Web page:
Introduction

Make Him a Monogamy Junkie

The Monogamy Method

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Most humans have the sense that males and females are different. Much has been made of battles between the sexes, of sexual dialectics, even of the possibility that men and women have different planets of origin. But we are hardly unique; any observant naturalist can list several species, in addition to our own, in which male-female differences are clear. Many of us can also produce an even longer list of species in which external sex differences are inscrutable. Songbirds, for example, often lack external sexual differentiation. A large number of marine species, such as fucoid brown algae, sea urchins, polychaete worms, and red snappers, also have separate sexes that are nearly indistinct. Sexual differences in land plants too are often obscure, although botanists may assert that this is because both sexes often exist within each individual. But why should monoecy cause monomorphism? And if it does, why should sex in both cottonwoods and junipers be apparent only upon close examination, whereas sex among marijuana plants, even for aficionados, is simple to diagnose? Invertebrate zoologists might now chime in with examples of physical uniformity among hermaphroditic barnacles, flatworms, and freshwater snails, as well as among gonochoristic comb jellies, kinorhynchs, and veneroid clams. What explanation can possibly exist for extreme sexual differentiation in some species, and for virtual monomorphism among others, especially those lacking gender?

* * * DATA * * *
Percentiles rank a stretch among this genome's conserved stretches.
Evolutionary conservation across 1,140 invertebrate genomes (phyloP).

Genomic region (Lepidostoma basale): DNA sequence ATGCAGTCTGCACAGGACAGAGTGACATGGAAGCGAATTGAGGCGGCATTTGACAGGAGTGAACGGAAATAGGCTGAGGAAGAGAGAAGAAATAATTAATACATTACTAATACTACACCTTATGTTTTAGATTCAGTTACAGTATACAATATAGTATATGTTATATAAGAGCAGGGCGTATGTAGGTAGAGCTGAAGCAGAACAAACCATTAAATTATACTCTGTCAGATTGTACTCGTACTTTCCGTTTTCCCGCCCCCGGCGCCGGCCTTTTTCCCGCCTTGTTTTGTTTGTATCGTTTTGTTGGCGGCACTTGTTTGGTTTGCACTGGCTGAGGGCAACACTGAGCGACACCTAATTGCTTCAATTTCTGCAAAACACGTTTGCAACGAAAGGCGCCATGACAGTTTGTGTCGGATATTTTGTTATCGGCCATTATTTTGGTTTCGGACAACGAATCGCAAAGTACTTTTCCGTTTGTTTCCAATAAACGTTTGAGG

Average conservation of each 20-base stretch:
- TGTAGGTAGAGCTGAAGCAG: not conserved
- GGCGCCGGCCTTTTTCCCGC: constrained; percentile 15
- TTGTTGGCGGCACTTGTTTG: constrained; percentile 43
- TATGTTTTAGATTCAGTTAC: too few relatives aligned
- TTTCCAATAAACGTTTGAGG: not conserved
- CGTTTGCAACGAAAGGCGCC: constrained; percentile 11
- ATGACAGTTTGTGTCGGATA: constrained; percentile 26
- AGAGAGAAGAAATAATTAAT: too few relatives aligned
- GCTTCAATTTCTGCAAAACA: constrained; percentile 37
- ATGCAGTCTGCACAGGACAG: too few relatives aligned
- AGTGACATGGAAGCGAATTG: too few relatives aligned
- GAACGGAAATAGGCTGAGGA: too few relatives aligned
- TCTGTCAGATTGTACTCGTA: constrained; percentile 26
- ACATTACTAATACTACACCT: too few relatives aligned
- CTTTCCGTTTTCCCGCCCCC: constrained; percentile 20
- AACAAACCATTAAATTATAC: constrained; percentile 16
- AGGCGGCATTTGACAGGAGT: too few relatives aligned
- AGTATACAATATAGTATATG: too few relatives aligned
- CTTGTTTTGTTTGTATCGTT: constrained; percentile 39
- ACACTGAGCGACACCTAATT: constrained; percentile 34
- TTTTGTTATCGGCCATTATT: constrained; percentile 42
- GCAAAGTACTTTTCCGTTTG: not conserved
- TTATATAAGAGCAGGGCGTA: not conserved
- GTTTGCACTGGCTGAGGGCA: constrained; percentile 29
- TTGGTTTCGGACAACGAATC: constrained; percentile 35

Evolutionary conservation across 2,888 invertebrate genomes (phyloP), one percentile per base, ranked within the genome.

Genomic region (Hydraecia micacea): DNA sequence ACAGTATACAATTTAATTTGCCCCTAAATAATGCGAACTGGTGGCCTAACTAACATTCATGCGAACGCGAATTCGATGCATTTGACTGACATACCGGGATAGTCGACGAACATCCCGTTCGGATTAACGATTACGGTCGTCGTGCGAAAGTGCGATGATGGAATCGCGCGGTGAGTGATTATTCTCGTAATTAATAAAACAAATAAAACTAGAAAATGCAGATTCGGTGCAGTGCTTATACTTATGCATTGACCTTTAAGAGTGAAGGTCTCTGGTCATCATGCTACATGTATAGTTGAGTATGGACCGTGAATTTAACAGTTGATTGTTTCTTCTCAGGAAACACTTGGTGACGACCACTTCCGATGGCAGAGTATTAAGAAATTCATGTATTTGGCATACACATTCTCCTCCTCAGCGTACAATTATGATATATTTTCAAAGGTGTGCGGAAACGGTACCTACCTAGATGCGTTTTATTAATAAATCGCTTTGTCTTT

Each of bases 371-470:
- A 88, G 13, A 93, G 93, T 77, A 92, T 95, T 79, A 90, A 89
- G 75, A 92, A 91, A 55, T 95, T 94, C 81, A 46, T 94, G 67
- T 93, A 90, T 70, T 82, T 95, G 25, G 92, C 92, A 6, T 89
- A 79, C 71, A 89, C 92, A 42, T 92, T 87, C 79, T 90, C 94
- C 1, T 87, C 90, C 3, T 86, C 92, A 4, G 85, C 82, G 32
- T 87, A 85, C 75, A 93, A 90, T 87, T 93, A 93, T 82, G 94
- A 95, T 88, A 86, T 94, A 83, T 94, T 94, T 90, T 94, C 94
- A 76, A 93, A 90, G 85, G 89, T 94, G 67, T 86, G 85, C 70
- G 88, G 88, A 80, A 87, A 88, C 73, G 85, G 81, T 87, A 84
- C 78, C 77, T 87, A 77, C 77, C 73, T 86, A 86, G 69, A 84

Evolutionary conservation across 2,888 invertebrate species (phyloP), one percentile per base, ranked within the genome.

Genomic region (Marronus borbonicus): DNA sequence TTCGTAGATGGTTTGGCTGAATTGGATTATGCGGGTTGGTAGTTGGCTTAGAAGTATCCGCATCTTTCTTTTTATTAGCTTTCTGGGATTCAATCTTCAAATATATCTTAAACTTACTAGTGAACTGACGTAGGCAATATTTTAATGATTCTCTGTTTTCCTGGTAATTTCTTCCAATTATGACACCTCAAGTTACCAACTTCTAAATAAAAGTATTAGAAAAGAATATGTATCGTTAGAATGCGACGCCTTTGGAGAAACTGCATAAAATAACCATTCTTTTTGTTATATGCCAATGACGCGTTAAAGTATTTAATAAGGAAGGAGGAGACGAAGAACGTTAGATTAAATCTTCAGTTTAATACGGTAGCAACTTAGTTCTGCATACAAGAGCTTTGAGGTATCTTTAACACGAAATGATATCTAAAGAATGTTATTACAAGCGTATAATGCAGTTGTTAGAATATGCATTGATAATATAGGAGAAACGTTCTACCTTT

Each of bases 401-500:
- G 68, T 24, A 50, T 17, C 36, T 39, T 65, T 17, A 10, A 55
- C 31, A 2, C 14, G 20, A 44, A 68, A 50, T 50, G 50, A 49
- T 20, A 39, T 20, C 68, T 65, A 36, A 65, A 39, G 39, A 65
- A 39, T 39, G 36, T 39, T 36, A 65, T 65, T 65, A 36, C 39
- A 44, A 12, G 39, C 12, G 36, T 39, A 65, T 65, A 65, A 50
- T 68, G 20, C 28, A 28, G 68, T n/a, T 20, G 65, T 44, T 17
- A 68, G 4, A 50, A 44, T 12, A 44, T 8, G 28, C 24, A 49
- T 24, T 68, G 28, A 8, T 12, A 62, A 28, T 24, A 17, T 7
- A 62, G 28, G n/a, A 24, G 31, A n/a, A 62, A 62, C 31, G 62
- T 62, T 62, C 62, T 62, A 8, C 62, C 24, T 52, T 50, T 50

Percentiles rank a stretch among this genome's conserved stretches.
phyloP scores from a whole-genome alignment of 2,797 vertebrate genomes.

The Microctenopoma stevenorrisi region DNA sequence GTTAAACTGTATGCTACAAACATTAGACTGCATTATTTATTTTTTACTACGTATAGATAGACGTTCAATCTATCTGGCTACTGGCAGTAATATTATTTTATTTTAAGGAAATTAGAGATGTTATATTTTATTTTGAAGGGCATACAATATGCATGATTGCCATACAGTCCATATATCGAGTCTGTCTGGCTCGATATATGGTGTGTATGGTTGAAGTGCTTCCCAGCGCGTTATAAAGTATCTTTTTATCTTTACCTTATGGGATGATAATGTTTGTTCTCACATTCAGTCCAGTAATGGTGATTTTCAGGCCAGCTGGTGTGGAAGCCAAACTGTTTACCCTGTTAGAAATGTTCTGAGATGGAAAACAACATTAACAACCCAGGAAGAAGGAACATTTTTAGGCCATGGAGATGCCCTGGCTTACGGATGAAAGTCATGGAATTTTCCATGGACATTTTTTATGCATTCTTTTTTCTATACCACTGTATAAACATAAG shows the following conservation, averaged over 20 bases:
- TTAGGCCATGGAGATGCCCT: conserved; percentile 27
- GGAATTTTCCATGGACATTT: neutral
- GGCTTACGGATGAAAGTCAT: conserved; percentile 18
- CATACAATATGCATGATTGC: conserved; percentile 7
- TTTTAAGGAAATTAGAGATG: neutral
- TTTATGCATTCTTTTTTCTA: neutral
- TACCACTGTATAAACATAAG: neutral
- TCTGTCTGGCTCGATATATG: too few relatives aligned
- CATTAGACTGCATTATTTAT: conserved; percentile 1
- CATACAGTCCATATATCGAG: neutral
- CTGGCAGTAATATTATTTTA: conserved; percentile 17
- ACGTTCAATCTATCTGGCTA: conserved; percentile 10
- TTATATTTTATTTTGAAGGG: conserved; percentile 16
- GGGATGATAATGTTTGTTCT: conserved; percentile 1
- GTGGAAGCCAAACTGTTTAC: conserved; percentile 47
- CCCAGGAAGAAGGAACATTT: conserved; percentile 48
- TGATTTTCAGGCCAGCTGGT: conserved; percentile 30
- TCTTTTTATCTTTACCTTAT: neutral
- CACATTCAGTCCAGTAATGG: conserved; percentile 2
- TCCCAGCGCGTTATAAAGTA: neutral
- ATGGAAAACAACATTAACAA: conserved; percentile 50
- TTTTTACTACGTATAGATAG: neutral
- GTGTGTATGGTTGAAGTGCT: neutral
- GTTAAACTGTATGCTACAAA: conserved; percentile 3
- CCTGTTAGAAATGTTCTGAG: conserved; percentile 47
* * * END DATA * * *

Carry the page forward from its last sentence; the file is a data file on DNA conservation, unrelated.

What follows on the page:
The answer to this question is the mating system. That is, the circumstances in which reproduction occurs within individual species. It is here that sexual differences arise -or do not. In the current literature, mating systems are described in two distinct ways, and each description has different implications for how sexual differences may or may not appear. The first description of mating systems, one that is familiar to botanists and coevolutionary biologists, emphasizes the genetic relationships that exist between mating males and females. Random mating, positive assortative mating (inbreeding), and negative assortative mating (outbreeding), all are examples of mating systems described in terms of the genetic relationships that may arise among, or are imposed upon, breeding pairs. Because certain heritable traits will tend to co-vary between the sexes within each breeding scheme, genetic correlations may arise that lead to, or prevent, the appearance of sex-specific phenotypes. A second description of mating systems, familiar to behavioral ecologists, considers mating systems in terms of the numbers of mates per male or per female. For example, monogyny and polygyny are descriptions of mate numbers per male, whereas monandry and polyandry are descriptions of mate numbers per female. Monogamy, polygamy, poly-gynandry, and polyandrogyny, each describe male and female mate numbers in relative terms (Table 1). These relationships are fundamental to sex differences in fitness variance and thus to the strength of sexual selection - or to its absence as an evolutionary force.